Normally, the model time after reset is zero. However, it is sometimes useful to have the model time set differently at reset, for instance if the model's initial state relates to a historical date and it is parameterized with a time series that is indexed by subsequent dates. In this case, the time units may (or may not) be set to Year, and 'time at reset' set to a given year, so the model time corresponds to the calendar time in the domain being simulated. This will also result in the X axis of graphs, etc, being annotated with values that can be read as the calendar time.
If an occurrence type is selected here, the model will pause whenever that thing happens. The preferences dialogue includes an option that decides whether a dialogue will be displayed when this happens. In any case an entry will be added to the Log tab, describing what happened, and the model can be restarted by hitting the 'Play' button again. The occurrence types are events (which does not include time series events) and compartment under/overruns. If this is selected, the model will pause every time a compartment goes below its minimum or above its maximum value, as set in the equation dialogue. This can be useful for debugging models.
This tab contains a list of descriptions of things that happen while running the model, including events and compartment under/overruns if they are selected (see above), and user-defined pauses. The contents of the log tab are formatted as a table with fields enclosed in curly brackets, and can be cut and pasetd into other applications, e.g., spreadsheets.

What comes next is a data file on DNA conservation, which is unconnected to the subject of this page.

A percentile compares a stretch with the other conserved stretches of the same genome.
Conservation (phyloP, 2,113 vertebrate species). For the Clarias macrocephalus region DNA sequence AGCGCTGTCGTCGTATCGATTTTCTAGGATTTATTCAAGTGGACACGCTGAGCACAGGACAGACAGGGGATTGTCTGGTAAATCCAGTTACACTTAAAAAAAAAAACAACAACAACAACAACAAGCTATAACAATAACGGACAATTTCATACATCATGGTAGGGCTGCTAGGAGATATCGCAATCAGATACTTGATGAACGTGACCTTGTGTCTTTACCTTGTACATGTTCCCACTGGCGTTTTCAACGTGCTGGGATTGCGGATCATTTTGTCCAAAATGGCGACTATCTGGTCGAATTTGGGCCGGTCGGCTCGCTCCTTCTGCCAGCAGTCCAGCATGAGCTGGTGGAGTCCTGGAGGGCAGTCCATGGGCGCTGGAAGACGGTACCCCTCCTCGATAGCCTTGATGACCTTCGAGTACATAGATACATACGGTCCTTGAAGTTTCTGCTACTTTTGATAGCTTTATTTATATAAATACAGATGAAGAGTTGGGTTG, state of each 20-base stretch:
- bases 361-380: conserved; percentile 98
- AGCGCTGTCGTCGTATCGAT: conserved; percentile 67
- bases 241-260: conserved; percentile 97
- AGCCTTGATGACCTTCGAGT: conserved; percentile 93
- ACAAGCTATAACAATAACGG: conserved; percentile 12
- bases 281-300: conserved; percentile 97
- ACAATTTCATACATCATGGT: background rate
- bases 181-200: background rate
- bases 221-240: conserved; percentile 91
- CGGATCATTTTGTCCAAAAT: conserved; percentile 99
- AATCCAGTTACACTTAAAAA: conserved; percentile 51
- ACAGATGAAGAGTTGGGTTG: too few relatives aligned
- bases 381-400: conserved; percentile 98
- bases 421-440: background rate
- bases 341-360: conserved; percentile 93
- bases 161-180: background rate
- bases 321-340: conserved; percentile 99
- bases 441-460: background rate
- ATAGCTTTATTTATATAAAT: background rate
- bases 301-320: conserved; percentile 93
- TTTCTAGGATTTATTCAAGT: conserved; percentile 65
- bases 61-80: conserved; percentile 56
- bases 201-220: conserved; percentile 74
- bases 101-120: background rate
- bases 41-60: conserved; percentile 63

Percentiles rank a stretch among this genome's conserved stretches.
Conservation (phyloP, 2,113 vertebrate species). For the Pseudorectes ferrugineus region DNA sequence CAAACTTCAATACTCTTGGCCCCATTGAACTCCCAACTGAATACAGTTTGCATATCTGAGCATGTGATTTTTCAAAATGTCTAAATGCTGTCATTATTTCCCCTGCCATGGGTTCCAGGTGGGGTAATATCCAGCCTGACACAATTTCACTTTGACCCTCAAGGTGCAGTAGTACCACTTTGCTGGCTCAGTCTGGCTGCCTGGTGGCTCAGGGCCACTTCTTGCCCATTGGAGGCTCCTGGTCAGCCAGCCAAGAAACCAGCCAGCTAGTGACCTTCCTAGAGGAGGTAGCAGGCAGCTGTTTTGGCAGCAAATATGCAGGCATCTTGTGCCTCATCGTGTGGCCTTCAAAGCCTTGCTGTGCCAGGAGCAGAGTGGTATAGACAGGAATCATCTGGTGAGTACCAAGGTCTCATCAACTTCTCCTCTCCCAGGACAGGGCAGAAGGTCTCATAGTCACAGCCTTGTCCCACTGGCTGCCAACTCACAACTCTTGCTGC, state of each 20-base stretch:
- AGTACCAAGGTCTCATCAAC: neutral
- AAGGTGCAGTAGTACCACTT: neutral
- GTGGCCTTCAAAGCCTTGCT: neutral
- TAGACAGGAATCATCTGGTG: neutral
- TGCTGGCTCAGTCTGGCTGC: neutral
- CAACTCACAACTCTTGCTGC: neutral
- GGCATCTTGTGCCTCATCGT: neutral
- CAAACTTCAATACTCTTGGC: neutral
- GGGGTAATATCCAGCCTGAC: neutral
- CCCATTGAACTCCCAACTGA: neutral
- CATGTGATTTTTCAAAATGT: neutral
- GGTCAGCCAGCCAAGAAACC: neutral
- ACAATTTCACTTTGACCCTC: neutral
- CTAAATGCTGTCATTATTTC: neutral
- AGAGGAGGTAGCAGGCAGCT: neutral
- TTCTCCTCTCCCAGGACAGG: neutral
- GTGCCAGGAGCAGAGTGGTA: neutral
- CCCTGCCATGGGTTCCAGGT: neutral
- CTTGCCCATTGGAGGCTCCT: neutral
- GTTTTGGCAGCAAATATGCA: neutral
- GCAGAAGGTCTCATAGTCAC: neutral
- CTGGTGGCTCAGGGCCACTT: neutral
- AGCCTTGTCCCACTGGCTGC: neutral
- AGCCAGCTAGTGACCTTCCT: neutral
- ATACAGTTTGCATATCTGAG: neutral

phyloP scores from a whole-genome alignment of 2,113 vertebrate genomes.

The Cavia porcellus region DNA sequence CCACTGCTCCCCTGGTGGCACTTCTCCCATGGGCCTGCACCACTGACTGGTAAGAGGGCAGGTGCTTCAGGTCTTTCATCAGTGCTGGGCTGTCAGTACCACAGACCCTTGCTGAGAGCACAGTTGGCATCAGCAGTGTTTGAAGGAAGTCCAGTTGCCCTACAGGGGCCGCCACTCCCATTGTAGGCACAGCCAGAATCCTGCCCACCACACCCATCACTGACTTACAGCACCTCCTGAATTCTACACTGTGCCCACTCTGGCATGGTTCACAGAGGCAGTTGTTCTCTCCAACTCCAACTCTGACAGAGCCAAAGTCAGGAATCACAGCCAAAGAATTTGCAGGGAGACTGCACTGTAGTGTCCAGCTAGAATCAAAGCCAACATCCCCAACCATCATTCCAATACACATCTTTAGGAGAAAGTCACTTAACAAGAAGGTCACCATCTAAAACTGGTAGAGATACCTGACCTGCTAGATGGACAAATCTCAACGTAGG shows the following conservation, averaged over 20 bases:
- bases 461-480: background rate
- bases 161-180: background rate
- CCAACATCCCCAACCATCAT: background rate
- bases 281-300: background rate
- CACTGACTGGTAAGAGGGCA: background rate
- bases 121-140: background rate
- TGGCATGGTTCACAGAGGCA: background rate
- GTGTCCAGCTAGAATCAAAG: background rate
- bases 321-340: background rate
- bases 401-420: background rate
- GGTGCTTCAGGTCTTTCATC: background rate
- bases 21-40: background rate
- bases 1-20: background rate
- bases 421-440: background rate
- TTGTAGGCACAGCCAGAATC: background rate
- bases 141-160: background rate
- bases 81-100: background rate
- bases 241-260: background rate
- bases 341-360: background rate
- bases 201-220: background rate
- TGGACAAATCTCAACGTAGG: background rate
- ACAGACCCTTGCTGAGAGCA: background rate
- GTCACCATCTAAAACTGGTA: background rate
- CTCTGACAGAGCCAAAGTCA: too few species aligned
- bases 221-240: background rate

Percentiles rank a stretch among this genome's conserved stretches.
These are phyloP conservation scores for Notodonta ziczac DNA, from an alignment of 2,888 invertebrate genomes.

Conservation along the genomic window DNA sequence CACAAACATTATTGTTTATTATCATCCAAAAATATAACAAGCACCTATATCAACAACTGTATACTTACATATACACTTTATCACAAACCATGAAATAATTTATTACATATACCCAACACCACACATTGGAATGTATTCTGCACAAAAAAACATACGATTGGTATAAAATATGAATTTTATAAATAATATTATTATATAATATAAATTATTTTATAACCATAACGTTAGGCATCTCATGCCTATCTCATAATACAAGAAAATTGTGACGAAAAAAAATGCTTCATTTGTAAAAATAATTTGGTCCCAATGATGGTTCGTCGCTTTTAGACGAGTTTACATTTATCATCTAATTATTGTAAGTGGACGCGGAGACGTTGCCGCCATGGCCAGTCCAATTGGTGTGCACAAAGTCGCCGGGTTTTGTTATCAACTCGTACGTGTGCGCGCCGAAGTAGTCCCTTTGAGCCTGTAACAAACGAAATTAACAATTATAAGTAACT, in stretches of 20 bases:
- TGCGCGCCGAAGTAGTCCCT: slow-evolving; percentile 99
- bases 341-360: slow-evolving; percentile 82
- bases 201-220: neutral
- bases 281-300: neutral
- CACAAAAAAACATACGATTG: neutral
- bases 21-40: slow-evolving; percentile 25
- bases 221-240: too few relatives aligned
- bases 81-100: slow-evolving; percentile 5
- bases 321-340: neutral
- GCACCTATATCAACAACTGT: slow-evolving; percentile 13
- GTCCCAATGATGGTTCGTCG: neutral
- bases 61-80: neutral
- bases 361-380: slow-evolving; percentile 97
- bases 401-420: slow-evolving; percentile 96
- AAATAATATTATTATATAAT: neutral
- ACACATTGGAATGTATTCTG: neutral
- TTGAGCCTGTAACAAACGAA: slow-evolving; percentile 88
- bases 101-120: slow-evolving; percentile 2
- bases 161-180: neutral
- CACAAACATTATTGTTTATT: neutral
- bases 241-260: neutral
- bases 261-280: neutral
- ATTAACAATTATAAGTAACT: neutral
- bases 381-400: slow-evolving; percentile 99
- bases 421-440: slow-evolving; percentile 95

When choosing a display interval, bear in mind the following factors:
If it is very small, then you will slow down the simulation. Updating the display is relatively time-consuming, and the smaller the display interval, the more frequently this happens.
If it is too large, you may miss important dynamics, especially in a simulation that shows sudden swings in behaviour. An extreme case of this is when you are simulating switching behaviour: for example, in simulating overflow of a container with fixed capacity by allowing an overflow to operate when the contents of the container exceeds a maximum. In this case, you may get a very misleading graph for the overflow (perhaps showing extended periods of no overflow followed by extended periods of an overflow). If you do obtain apparently aberrant behaviour, then set the display interval to be the same as the time step, so that you are quite sure that you are seeing exactly what is happening to the variable.